Tim Berners-Lee
Date: 2000/11, last change: $Date: 2024/02/16 13:03:01 $
Status: personal view only. This was written as a note to accompany a talk to the W3C Advisory Committee of November 2000. At such times, we discuss the status of existing work and look ahead to feel the direction in which we will need to move in the future. Often, we notice that Web technology is now entering a field new to the Web but old of itself. In these cases, we can view the process we need to go through either has extending web technology into this field, or of Webizing the field. This has happened, more or less, to hypertext to SGML, and is heppending to knowledge representation. Now an interesting field is the formal specification of protocols. There is much out there to build on, but is has not been applied yet to the exchange of XML documents conveying RDF graphs. However, it seems to be a relevant direction in which to look when predicting where the leading edge, and therefore the Consortium, should be in a few year's time.

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Conversations and state

See also: Paper Trail - presented as a a student project

The basic model of the web is a world of information. Theoretically, a mapping between URIs and representations of the resources they identify, and experientially fro a person a space one can navigate.

Interestingingly, trends at the leading edge of user interface development, and at the semantic web development both point to a world which uses a different model. Human interfaces are moving from screens to conversational mode. The semantic web, while very exciting when viewed as a

Human user interfaces use more and more devices such as speech, gestures and so on, which are not screens. What is special about a screen? A screen with a window system presents a large amount of informatoin at the same time to a person. In practice, more or less everything which a person is concentrting on at one time can be presented in its current state. When the number of pixels on a screen broke through a certain threshold (roughly the 640x320 VGA limit) this led to the development of direct manipulation interface metaphors: folders one could open, and drag and drop. The essential things about this is that the computer is at every instant presenting the current state, whether it or the human is manipulating it. The communication betwen personand machine is in terms of the mutual manipulation of a shared state. The web was intended to extend that form of communication by mutual manipulation of a shared state to remote human-human interaction. While the tools and protocols have their limitations (see UI) much of its effectiveness derived from this model. Because fundamental thing is a shared space of information, one can talk about navigation around within the space, and use all the primaval facilities that the human memory has for navigation.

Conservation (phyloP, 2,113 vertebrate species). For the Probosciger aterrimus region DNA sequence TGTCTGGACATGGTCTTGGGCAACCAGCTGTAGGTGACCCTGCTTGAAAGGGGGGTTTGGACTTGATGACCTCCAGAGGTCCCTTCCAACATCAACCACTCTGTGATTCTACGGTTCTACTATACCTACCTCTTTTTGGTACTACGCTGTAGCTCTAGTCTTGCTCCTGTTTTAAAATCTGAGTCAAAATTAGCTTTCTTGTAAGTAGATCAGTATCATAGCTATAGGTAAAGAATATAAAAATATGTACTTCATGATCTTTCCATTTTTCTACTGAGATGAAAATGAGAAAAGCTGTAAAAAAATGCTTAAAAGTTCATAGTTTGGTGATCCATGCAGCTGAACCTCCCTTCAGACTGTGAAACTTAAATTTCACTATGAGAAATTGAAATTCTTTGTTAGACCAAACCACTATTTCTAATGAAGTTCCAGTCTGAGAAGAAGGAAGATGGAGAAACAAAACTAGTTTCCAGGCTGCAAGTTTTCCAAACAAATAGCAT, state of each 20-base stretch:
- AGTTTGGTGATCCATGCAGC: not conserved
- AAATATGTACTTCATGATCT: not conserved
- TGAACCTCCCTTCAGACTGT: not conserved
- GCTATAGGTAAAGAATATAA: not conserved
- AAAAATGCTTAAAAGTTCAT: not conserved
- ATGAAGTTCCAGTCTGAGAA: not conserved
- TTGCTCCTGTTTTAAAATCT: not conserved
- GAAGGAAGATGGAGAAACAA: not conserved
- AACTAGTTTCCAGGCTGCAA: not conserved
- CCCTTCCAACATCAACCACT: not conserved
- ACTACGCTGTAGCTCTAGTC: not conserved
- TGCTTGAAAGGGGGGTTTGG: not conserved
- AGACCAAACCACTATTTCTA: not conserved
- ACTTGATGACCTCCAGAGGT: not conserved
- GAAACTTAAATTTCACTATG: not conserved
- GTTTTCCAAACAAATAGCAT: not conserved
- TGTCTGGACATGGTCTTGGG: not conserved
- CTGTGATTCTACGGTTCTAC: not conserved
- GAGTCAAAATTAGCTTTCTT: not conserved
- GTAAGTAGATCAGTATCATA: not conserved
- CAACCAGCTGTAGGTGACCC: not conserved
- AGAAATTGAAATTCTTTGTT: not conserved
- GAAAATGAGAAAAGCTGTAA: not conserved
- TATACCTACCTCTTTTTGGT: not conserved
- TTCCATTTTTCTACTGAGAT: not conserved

This is all very well, but it was not always so. When computer terminals had only 24 rows of 80 characters, even when they were addressable, there was a tendency for most jobs to use command line interafaces, for example when manipulating files and directories. The interface was conversational, in that the exchanges were small commands and responses. There was a shared abstract state, but it was imagined in the abstract by the person, and held in some unvisualized form by the computer. This too has itas advantages, in that the imagination of a person can well exceed (on a good day) the capacity of a screen in its ability to hold complex interrelated structures. The interesting thing is that now there is a tednedncy to use many devices which do not have the large screen. The screens on cellphones are currently so small that, while one can scale a web page down and adapt it to a small screen, this might be chosing simply the wrong interface metaphor. When the audio phone only is used, then the shared state becomes zero and the interface is completely conversational again.

The characteristic of a conversation is the state is the set of utterances, or messages, which have been conveyed. This is differenet from a shared expression of a commonly agreed state. The Paper Trail concept links these two modesl in the Semantic Wee Semantic Web, by formally defining the overal agreed state as a function of messages to date. A service which allows a phone user to browse the web converts the other way: it conveys part of the the space of information by means of a conversation. It is is important for a number of reasons.

It is not as though the web today itself perfectly matches the stateless model at all. The moment it was created as a basically stateles system, many web site designers took it as their challenge to get around this model in order to create a conversational interface -- and many still do Our concerns about privacy stem largel;y from the knowledge that our "reading" of documents is in fact done by a series of protocols which leave a trace. The P3P project involves quantifying the information transfer which actually takes place. Our handling of HTML forms is getting more complex, and a form itself, becomes, on many sites, the definition os a protocol - a set of valid sequences of information actions.

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Tim BL